City Journal Summer 2014

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Summer 2014
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New Book From Steven Malanga:
Shakedown: The Continuing Conspiracy Against the American Taxpayer

The Immigration Solution: A Better Plan Than Today's
by Steven Malanga, Heather Mac Donald, Victor Davis Hanson
The Immigration Solution.

The New New Left: How American Politics Works Today
by Steven Malanga
The New New Left: How American Politics Works Today

Eye on the News

Steven Malanga
Fiscal Dodge City
Mayor de Blasio’s teacher contract continues a New York tradition of paying off unions with imaginary money.
20 May 2014
Photo by Kate Ter Haar

Michael Bloomberg spent the final years of his mayoral tenure telling New York’s teachers’ union that the city had zero money for fat raises. His successor, Mayor Bill de Blasio, has granted teachers a retroactive pay boost anyway, using a transparent financial gimmick: he’ll pay for work done in 2009 and 2010 with tax money that the city won’t start collecting until 2015. Only in the murky world of local government finance, where politicians can borrow their cities into insolvency, is de Blasio’s maneuver considered “balancing the books.”

The mayor’s first big fiscal stunt has provoked some criticism, but he’s likely to get away with it. New York City mayors have a rich tradition of rewarding labor, especially teachers’ unions, with money that the city doesn’t have. These deals wind up costing taxpayers dearly in higher taxes and fewer services, and they have brought the city to the brink of fiscal disaster more than once.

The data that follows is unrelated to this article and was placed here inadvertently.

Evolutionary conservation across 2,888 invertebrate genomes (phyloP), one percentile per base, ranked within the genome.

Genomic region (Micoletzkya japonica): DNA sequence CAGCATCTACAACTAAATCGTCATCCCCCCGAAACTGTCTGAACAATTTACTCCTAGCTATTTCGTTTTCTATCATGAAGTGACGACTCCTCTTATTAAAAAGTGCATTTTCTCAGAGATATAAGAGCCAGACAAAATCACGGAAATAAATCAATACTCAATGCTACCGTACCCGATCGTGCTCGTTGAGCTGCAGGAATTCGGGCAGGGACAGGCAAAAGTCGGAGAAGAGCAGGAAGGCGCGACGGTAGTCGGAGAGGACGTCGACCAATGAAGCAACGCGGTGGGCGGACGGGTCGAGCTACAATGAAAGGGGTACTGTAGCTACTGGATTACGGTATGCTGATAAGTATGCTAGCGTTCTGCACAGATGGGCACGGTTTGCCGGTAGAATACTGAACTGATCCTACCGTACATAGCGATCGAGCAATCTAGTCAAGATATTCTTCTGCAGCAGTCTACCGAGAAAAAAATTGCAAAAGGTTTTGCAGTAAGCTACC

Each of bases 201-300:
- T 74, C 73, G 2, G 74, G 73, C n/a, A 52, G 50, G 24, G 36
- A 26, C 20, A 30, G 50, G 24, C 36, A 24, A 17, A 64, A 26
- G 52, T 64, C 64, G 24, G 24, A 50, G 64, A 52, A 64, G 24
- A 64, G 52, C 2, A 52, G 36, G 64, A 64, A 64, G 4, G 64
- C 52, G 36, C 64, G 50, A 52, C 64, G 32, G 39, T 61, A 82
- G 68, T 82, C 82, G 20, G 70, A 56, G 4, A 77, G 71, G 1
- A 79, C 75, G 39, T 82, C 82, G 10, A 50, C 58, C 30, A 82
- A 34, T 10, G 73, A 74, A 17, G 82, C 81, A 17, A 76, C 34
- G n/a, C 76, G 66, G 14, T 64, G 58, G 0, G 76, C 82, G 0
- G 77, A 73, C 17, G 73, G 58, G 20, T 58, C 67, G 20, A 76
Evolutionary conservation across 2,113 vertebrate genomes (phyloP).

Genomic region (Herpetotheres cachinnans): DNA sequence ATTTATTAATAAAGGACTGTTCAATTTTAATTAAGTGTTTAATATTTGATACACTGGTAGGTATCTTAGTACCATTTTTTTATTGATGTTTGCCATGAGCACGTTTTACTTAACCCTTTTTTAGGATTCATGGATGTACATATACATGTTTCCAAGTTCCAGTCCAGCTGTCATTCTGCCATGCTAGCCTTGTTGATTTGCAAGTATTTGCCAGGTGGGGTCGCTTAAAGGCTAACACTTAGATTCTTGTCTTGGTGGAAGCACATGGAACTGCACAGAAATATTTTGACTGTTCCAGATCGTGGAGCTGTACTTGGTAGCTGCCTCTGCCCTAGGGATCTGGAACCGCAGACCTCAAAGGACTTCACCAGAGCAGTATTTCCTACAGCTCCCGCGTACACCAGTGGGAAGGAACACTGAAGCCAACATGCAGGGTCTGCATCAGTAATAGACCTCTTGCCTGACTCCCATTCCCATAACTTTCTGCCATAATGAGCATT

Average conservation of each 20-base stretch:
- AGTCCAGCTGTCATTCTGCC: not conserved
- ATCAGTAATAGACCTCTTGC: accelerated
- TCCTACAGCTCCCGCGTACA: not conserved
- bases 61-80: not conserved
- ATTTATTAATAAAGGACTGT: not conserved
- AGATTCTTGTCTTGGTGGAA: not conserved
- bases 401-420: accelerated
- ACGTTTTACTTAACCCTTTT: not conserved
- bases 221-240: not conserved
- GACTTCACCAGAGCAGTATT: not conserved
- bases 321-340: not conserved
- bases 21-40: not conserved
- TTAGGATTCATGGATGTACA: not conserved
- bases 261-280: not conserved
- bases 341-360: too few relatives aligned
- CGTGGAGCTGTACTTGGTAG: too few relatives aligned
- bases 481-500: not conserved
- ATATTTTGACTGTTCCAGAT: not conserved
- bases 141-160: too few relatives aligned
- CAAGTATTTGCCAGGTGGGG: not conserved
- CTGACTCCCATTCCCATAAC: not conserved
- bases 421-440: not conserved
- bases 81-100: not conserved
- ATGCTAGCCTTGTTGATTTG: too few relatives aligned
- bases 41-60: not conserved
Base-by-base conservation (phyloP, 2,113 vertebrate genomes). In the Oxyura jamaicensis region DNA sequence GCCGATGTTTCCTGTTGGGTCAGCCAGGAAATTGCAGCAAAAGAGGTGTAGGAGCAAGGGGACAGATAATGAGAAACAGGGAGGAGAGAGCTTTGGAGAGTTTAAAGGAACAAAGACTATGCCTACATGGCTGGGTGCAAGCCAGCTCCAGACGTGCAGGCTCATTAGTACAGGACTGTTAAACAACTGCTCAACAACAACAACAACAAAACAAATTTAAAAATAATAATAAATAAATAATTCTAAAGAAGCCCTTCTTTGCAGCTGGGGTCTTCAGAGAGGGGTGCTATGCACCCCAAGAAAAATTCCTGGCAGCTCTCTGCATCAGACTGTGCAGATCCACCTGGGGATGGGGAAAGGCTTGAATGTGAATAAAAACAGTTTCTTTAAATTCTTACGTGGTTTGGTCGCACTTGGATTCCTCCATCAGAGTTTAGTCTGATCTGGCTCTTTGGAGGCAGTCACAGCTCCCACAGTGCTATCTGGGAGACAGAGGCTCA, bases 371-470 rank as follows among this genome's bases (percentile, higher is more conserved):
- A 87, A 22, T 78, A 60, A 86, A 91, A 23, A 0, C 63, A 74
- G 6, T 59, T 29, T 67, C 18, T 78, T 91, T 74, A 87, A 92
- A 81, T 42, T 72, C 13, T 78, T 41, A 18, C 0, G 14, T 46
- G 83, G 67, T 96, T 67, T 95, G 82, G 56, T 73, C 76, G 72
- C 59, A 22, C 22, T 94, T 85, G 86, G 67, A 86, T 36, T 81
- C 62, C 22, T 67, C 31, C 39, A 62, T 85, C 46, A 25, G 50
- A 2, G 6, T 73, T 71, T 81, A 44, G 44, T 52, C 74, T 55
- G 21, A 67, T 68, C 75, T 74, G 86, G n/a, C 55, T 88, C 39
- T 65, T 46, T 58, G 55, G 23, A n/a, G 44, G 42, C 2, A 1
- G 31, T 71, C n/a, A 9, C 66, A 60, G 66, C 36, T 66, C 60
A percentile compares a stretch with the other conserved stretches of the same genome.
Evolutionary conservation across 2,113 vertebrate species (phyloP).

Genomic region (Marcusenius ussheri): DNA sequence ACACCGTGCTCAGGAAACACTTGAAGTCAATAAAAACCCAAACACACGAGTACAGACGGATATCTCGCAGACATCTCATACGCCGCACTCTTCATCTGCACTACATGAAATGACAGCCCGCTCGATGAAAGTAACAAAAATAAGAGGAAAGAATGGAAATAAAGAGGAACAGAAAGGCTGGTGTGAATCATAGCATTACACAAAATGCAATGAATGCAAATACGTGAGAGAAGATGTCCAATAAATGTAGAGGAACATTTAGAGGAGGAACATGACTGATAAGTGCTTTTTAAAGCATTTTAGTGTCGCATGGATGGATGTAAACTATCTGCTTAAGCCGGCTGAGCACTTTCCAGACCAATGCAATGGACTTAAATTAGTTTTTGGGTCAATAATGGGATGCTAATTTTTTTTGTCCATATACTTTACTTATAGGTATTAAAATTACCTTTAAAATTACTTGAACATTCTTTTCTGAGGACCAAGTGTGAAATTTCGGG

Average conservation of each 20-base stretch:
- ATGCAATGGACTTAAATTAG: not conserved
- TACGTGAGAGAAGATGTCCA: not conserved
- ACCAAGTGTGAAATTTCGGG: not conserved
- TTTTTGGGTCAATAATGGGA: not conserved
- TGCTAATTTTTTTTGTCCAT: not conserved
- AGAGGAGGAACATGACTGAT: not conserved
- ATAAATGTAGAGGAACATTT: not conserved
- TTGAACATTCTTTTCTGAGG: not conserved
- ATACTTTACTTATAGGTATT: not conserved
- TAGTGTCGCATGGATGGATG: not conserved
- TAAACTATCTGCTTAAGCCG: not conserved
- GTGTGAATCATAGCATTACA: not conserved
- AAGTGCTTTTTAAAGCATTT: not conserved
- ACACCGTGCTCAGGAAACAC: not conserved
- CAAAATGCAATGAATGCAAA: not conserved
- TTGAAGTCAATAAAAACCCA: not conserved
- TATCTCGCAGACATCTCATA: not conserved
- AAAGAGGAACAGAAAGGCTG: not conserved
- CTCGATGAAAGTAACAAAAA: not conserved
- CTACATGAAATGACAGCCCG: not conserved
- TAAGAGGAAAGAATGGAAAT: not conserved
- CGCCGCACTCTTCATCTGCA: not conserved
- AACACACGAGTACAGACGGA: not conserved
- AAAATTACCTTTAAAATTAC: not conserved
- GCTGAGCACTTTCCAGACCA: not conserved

For nearly a decade—from the mid-1960s to the mid-1970s—New York spent more than it took in and borrowed to pay for it. The city negotiated several teachers’ contracts during this period, but none was more damaging than a 1972 deal. Despite the city’s precarious budget situation, Albert Shanker’s United Federation of Teachers came to the table that year asking for a 33 percent boost in starting salaries and a near doubling of wages for the highest-paid teachers—demands that exceeded federal wage guidelines. The Board of Education estimated the cost of the proposed three-year contract would require New York taxpayers to double their $1.6 billion contribution to the city’s education budget. Barely acknowledging fiscal reality, the union settled for a “mere” 33 percent increase in wages for experienced teachers over three years. The agreement still cost taxpayers hundreds of millions of dollars.

The pay hike contributed to the fiscal chaos that ensued. When new mayor Abe Beame took office on January 1, 1974, he faced a Board of Education request for a whopping 30 percent budget increase to help pay for the wage deal and for growing pension-fund shortfalls. Hard-pressed, the city sliced the requested increase by more than half, but the new budget still grew by 12 percent. The city’s fiscal predicament worsened. To make the numbers work, the board let go nearly 1,000 teachers. By the end of 1974, the New York Times declared that Gotham was a “near-bankrupt city.” Beame asked for still more teacher layoffs, but it wasn’t enough to forestall the inevitable. In March 1975, the city’s financial underwriters told the Beame administration they’d stop issuing its bonds. By April, New York was out of money; Albany moved in to bail out Gotham.